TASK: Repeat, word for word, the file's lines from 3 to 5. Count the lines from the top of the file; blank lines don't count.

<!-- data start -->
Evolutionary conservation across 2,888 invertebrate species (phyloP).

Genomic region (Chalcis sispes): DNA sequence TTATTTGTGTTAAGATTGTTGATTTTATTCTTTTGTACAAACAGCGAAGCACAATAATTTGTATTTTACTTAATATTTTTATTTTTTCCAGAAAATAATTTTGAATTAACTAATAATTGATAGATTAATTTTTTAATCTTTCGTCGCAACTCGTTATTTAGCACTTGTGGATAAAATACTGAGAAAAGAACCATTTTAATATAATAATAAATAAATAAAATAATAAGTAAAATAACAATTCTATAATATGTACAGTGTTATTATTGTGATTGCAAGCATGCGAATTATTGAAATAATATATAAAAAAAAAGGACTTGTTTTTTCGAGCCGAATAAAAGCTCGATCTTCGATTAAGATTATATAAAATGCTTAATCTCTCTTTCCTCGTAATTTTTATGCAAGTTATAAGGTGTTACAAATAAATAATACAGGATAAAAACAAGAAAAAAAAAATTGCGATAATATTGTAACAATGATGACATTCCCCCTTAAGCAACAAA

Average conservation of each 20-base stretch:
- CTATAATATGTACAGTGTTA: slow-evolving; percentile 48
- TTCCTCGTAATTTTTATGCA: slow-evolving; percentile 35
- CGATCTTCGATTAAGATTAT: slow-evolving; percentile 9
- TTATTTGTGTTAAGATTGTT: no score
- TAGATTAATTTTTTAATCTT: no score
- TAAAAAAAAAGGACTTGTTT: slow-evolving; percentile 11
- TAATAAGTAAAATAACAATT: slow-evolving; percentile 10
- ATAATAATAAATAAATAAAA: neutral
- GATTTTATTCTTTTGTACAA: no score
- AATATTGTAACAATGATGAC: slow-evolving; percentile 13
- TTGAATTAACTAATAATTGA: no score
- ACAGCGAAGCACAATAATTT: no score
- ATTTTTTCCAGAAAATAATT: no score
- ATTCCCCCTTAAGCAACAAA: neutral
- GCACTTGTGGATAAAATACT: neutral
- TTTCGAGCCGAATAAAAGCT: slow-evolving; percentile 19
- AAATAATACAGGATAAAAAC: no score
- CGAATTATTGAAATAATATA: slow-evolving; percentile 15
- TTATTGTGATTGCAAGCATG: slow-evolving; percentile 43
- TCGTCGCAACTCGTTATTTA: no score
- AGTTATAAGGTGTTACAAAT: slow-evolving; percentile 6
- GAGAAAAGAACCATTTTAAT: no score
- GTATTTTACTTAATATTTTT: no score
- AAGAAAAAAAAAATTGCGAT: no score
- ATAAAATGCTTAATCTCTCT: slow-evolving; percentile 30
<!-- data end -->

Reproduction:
Average conservation of each 20-base stretch:
- CTATAATATGTACAGTGTTA: slow-evolving; percentile 48
- TTCCTCGTAATTTTTATGCA: slow-evolving; percentile 35